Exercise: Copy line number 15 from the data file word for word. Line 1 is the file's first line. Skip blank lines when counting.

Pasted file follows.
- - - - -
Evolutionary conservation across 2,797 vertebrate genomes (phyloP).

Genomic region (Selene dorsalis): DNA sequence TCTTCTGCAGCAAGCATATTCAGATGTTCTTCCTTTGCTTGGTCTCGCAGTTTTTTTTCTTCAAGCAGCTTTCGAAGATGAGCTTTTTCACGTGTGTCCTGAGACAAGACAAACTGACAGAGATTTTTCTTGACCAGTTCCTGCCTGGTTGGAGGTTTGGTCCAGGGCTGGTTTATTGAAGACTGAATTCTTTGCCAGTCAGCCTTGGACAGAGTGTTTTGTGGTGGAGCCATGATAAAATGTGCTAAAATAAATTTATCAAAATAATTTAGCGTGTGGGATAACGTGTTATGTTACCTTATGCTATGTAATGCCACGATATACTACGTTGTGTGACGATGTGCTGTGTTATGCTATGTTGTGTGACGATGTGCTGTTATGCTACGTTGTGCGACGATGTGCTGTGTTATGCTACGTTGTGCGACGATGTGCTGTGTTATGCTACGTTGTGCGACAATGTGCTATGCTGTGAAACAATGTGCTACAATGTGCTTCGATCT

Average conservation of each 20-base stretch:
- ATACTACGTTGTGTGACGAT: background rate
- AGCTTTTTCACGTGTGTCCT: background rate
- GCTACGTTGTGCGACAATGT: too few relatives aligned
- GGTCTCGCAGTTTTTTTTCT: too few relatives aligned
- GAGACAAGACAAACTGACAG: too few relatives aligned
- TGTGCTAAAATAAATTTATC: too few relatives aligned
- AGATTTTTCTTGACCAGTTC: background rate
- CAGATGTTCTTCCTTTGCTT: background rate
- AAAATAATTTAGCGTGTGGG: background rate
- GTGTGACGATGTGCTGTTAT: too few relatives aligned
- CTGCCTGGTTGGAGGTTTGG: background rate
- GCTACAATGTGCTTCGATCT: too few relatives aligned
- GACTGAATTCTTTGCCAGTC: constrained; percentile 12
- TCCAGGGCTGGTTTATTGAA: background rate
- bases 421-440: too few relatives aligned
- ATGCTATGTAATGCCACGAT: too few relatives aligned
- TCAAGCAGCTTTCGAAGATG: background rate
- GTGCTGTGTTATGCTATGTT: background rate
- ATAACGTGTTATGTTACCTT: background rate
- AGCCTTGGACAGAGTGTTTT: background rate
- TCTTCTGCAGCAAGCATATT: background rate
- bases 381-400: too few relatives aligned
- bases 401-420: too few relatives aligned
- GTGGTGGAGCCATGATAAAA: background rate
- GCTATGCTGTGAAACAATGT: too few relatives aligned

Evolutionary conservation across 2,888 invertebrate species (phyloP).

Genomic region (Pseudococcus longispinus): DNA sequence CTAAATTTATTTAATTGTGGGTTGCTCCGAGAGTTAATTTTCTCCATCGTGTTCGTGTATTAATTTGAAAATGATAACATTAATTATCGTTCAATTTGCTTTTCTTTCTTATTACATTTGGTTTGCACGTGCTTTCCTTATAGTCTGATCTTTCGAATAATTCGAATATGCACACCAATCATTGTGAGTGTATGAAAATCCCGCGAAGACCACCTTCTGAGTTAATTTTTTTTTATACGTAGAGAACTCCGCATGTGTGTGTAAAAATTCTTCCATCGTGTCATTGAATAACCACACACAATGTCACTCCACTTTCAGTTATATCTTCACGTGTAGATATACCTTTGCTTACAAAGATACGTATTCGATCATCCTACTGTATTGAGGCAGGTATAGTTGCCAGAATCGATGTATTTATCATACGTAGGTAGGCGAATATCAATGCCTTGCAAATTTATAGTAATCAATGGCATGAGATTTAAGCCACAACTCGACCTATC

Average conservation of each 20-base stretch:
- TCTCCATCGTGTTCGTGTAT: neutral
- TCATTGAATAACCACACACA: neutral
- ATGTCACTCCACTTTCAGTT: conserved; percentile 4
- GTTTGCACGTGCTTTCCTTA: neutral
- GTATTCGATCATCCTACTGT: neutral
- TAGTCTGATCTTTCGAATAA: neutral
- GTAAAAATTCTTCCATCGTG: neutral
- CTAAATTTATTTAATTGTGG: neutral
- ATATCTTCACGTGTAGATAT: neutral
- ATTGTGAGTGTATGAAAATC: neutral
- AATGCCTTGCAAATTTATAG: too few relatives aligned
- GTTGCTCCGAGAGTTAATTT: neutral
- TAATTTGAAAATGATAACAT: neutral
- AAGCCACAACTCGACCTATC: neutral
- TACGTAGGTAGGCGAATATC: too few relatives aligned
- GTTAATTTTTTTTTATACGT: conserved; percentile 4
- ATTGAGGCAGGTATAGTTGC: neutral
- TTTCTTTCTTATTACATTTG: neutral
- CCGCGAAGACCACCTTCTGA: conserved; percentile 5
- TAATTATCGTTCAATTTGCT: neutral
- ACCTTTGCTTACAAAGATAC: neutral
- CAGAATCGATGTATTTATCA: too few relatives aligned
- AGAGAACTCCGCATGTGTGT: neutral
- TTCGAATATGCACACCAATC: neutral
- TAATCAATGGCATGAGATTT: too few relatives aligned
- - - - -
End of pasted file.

- GCTACAATGTGCTTCGATCT: too few relatives aligned